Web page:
How curious to watch "60 Minutes," the famously hard-hitting TV newsmagazine, bless JPMorgan Chase CEO Jamie Dimon with prime-time beatification for hiring some interns from poor backgrounds. The segment's headline is "Jobs program benefits Fortune 500 and underprivileged youth."
The numbers are small for a large country like this, but the alarm is big over the influx of Central American children coming over the southern border. People are merging this special case involving about 57,000 children with generalized anxiety about a broken immigration system that has resulted in an estimated 11 million illegal residents. At bottom are fears that the United States is incapable of managing an orderly immigration program
The surge of solitary children is especially disturbing because the arrivals are so pitiful. The public knows that they are innocents escaping war-like conditions and grinding poverty. But the public also knows that vast stretches of this troubled planet are soaked in misery. If fleeing war, violence and destitution is reason enough to be granted the right to stay in the United States, distressed souls in the hundreds of millions would qualify.
The online rental booking service Airbnb is a fast-growing empire that pairs travelers with people wanting to profit off a room in their house -- or the whole house. Like VRBO, HomeAway and similar platforms, Airbnb occupies the lodging sector of the "sharing economy."
It is often said, believed and undoubtedly right that the Republicans' ace in midterm elections is apathetic Democrats not showing up at the polls. But that once predictable waltz into November is threatened by blabbermouths of the right's seeking self-aggrandizement by hurling darts at the sleeping Democratic bear.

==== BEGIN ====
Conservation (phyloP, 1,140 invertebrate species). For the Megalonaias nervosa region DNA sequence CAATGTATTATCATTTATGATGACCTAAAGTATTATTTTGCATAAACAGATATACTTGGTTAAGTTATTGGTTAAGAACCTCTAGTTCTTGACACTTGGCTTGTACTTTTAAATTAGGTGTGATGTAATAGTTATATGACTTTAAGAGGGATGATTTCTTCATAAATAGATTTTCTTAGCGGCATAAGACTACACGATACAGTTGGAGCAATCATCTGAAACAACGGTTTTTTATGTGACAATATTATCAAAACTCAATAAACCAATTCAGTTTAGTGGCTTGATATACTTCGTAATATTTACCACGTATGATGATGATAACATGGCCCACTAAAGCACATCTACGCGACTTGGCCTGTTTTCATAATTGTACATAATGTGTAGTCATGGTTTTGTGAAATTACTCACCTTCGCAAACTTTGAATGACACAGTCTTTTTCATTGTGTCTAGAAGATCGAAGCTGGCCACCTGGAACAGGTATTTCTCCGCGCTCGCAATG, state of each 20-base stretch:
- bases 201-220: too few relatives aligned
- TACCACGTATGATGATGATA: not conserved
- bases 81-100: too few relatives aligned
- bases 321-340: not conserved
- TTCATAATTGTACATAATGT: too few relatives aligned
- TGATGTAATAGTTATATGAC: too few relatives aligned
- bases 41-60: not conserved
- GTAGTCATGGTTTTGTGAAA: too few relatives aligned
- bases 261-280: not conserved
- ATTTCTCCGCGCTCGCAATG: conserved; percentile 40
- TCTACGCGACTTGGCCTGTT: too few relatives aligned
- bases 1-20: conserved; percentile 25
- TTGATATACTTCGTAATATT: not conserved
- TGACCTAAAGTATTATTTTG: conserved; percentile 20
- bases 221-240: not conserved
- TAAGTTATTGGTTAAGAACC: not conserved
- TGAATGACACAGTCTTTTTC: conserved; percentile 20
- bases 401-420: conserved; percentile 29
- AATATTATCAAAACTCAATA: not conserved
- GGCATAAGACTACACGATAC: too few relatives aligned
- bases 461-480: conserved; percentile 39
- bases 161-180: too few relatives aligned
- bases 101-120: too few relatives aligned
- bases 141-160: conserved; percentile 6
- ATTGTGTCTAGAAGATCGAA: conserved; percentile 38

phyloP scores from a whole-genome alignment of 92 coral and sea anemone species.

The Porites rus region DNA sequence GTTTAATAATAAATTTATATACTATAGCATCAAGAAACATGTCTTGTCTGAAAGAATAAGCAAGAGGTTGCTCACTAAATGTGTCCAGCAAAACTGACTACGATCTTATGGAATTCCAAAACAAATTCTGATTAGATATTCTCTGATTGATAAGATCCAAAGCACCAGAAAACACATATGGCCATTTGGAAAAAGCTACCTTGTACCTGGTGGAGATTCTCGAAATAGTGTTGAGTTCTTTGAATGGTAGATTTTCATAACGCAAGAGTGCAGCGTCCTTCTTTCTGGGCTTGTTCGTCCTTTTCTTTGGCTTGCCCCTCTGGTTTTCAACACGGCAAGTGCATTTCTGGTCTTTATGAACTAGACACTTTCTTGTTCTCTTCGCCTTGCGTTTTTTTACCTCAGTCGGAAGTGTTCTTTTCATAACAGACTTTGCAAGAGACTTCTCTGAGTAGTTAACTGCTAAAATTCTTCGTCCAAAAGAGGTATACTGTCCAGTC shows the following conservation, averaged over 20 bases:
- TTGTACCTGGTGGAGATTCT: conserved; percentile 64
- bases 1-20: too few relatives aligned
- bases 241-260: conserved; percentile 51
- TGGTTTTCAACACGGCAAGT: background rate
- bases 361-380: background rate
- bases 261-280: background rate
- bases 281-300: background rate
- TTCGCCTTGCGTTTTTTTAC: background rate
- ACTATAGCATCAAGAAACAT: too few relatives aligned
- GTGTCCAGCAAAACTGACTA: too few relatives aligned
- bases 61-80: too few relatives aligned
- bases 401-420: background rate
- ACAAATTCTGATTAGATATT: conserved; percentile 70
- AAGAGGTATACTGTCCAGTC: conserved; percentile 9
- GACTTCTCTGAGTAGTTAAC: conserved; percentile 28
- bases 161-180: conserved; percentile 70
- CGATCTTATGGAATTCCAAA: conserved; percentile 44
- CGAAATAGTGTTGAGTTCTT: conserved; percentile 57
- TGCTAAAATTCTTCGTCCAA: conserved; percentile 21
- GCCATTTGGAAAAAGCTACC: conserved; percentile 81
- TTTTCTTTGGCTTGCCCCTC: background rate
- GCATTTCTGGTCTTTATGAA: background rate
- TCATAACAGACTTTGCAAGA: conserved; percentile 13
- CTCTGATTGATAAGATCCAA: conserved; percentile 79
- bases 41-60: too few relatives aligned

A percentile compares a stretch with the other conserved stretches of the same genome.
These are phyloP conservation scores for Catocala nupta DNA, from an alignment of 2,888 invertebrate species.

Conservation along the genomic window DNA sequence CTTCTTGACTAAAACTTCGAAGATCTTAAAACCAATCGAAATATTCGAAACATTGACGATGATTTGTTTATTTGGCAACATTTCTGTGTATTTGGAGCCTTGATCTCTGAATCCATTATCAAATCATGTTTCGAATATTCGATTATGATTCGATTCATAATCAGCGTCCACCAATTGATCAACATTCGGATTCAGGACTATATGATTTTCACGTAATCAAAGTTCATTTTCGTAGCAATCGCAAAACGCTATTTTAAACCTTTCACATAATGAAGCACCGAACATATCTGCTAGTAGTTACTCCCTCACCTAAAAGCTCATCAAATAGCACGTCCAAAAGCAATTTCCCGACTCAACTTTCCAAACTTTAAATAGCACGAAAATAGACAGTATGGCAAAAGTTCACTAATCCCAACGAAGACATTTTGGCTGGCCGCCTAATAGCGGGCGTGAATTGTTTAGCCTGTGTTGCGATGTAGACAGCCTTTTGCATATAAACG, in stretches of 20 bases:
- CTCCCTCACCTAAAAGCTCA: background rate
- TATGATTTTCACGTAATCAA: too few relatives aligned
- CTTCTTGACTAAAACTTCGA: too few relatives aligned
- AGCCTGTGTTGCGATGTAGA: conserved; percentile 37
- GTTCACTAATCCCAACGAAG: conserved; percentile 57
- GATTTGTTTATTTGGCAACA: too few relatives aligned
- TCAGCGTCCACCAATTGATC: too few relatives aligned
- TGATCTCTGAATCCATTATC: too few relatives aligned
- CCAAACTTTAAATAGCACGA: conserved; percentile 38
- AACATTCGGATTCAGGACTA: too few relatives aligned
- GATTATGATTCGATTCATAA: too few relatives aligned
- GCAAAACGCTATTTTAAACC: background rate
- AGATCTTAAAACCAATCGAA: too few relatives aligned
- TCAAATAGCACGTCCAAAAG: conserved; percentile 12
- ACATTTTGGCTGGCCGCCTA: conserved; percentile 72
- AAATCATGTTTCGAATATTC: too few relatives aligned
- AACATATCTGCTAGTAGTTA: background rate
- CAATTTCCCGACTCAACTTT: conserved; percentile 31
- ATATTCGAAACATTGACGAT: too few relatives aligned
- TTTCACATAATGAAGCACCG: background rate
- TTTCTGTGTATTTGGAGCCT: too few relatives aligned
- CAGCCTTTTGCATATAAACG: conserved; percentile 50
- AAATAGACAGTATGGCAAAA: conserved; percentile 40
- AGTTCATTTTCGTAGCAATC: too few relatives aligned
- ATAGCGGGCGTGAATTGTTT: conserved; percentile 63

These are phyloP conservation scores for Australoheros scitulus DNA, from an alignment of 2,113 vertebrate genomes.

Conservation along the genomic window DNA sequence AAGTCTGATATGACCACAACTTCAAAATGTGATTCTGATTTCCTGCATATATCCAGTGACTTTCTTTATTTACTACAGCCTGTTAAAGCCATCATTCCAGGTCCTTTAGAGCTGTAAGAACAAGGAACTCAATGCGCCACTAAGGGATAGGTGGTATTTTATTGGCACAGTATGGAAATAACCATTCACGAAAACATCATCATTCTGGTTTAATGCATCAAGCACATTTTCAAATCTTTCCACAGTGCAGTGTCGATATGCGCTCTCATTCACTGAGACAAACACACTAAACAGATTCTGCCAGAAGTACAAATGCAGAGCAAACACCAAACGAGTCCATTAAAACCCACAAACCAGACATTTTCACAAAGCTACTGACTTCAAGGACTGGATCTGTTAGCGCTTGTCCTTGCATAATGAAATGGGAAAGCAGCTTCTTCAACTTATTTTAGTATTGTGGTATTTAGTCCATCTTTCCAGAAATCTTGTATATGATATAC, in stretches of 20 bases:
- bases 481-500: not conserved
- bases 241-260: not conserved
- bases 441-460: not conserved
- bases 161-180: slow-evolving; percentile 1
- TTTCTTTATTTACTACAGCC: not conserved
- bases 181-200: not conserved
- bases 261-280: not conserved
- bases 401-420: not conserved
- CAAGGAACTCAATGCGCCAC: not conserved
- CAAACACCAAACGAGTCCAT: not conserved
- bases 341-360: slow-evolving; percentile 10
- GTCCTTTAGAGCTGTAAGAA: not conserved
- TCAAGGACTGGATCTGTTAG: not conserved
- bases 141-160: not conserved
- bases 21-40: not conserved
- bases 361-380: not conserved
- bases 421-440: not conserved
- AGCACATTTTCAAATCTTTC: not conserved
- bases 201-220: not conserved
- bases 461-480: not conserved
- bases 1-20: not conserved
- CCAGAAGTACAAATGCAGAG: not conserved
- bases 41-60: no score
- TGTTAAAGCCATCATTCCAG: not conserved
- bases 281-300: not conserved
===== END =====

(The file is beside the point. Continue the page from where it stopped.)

It's not that they don't know better. It's that their fame and fortune rests not on electing Republicans but on nurturing their brands. Brands don't take summer vacations.
On television, summer reruns are becoming a thing of the past. Noting a jump in demand for fresh entertainment in the hot months, TV execs are responding with original programming.
In Washington, however, suing Obamacare gets played over and over and over again, whatever the heat index. These summer reruns don't get much audience, but that hasn't deterred the House Republicans. This is their latest attempt -- they've tried more than 40 times -- to wreck the Affordable Care Act. This suit revolves around the president's decision to delay the employer mandate.
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On behalf of all liberals -- living and dead -- I'd like to apologize to Adam Bellow. In 1976, Bellow was at a Michigan State University writing workshop when a radical feminist publicly rebuked him for saying she had "balls." He says he meant that as a compliment.
Some formative experiences are forged in the hell of war, others in the crucible of writing class.
A jazz great died this month. Though revered by fans around the world, Horace Silver is not a household name in his own country, where the popular taste tends more toward rock and country than it does toward jazz. Silver's most widely recognizable tune, "Song for My Father," is recognizable mainly because the rock band Steely Dan used it in the opening riff of one of their biggest hits, "Rikki Don't Lose That Number."
The boarding pass typically lists two times: the time of departure and the time of boarding. For many airline passengers, the only significant one is time of departure.
An aspiring rapper posts his lyrics on Facebook, suggesting a Halloween costume with his estranged wife's "head on a stick."
He goes on: "I'm not going to rest until your body is a mess, soaked in blood and dying from all the little cuts. Hurry up and die, bitch, so I can..." and so on and so forth.
Anthony Elonis insists that he was merely engaging in artistic expression per his right to free speech. His wife disagreed. She saw his writings as a real threat of bodily harm, a crime not protected by the First Amendment.
From the happy reports, you'd think that liberals had only to celebrate the tea party's recent Mississippi defeat. True, Sen. Thad Cochran's winning strategy -- reaching out to Democrats, in particular African-Americans -- made for an especially gratifying runoff victory.